Constancy. Finally, it is often assumed that parsing does not adapt to experience. According to Fodor (1998:286):
Rightly or wrongly, modern psycholinguistics has been largely guided by the working assumption, from Chomsky (1965), that nothing is learned unless there is reason to believe that it is [...]. To say that perceivers have to learn to parse sentences is thus a concession to be made only under duress, when the empirical evidence insists.
In line with this assumption, many models of parsing stipulate inflexible parsing operations based on grammars developed in diachronically oriented linguistics. Such models imply that inputs are analysed in exactly the same way on each occasion in much the same way that the same data is analysed in the same way on each occasion by a computer program. There is an obvious problem with such inflexibility. Languages change. Bybee and Thompson (1997) argue that frequency is involved in shaping linguistic units and Boyland (1996) presents evidence that syntactic change can be speeded up experimentally. However, the facts of synchronic linguistics do not seem to have any bearing on mainstream parsing research. The fact that languages do change, however, implies a degree of plasticity in the linguistic representational system. Strong evidence for this plasticity is provided by studies which report that training can enhance the syntactic performance of normal adult native speakers (Stolz, 1967; Powers & Peters, 1973; Blaubergs & Braine, 1974; Stewart, 1978a; Stewart, 1978b and Swan, 1979); normal child native speakers (Elardo, 1972; Weaver & Ruder, 1980; Roth, 1982; Van Wijk & Kempen, 1983; Neville & Searles, 1985; Richgels, 1987; Kren et al, 1989 and Moerk, 1991); native speaker children with specific language impairment (reviewed in Leonard, 1981; see also Weller, 1979; Connell, 1987; and Gail & Dodd, 1995) and agrammatic adult native speakers (see the special issue of Brain and Language edited by Martin, 1996). The relationship between education and grammatical skill is another form of evidence for environmentally induced changes in the linguistic representations in normal adult native speakers (Geer, Gleitman & Gleitman, 1971; Cox, 1976; Baruzzi, 1982 and Karanth, Kudva & Arpana, 1996; Dabrowska, 1997). Despite such findings, the idea that parsing is constant from one parse to the next has, until recently, been taken as a methodological assumption. Results are often averaged over items. While this averaging is necessary for other reasons, it means that one is unlikely to observe any learning which might take place during an experiment unless one is specifically looking for it. It is now widely accepted that sentence comprehension is sensitive to frequency in the form of priming (Bock & Loebell, 1990 and Branigan, Pickering & Stewart, submitted) and knowledge of lexical probabilities (Pearlmutter & MacDonald, 1995). If grammatical representations are sensitive to patterns of usage, then they may be expected to differ between individuals exposed to different patterns of usage and also within individuals at different points in time. Experimental practice so far has been such as to discourage the discovery of such differences.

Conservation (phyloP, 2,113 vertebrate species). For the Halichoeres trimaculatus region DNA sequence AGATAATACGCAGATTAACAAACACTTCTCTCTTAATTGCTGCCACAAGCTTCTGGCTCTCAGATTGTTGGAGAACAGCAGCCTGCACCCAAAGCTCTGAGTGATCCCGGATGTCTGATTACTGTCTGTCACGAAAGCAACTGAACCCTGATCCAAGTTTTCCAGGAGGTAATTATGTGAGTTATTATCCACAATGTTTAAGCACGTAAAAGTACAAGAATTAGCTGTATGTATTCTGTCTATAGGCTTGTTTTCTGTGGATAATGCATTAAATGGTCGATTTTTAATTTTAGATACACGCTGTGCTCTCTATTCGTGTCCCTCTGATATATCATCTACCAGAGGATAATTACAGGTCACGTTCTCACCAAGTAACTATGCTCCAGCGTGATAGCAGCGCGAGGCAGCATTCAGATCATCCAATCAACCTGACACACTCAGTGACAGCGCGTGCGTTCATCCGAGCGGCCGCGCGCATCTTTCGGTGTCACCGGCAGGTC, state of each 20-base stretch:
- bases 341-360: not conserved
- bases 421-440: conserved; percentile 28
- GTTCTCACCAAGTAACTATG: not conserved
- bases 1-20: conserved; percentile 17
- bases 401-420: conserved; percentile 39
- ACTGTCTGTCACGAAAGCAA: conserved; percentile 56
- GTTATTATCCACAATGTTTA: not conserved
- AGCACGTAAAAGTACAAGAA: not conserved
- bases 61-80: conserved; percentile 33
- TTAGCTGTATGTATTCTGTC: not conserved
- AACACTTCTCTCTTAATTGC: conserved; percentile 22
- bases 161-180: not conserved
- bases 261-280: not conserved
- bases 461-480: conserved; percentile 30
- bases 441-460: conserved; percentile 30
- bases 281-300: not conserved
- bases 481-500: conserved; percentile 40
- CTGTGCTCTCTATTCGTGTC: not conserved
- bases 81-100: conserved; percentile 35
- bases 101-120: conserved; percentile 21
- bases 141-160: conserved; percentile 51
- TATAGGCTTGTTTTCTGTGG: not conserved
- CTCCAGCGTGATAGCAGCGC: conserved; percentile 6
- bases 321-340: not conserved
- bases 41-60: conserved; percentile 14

The foregoing paragraphs have attempted to show that the classical language user relies more on its theoretical appeal than on any empirical support. The model’s empirical weaknesses have been hidden from view by investigative practices which shield it from direct scrutiny. The strong theoretical appeal of the model seems to be related to the information processing tradition in cognitive psychology. Working within this tradition, Miller, Galanter & Pribram (1960) and Fodor & Pylyshyn (1988) have advocated a computer metaphor of mind (see also Lachman, Lachman & Butterfield, 1979). It appears that each of the five properties of the classical language user is related to a key property of the digital computer. The distinction between competence and performance corresponds to the distinction between software and hardware. Computer languages are typically generative and context-free. Finally, the fixed nature of algorithms is closely related to the assumptions of automaticity and constancy. The classical language user is essentially a digital computer. According to Fodor & Pylyshyn (1988:62): "... the claim that the mind has the architecture of a Classical computer is not a metaphor but a literal empirical hypothesis". The foregoing review has shown that researchers in sentence processing have often treated the classical language user not as a hypothesis but as an established set of facts. Negative evidence against each assumption of the classical model has been presented. The assumption that computational resources are severely limited has been also shown to be problematic. One reason why classical language user has managed to withstand so much negative evidence for so long may be that this evidence often relates only to one assumption of the model or another but not to all assumptions together. It is not as difficult, however, to design an experiment which addresses all these assumptions as it might first seem. Competence and generativity can be tested but seeing if between and within subject differences remain when performance constraints are neutralised. Autonomy can be tested by seeing if sentences with the same structure but different lexical items are parsed equally well. Automaticity can be tested by seeing if subjects always carry out complete syntactic analyses of test sentences. Finally, constancy can be tested by seeing if there are any order effects during an experiment. An experiment is described below which was designed to address these issues by asking if highly educated native and non-native speakers of English can outperform less educated native speakers of speakers of English in a test of grammatical skill.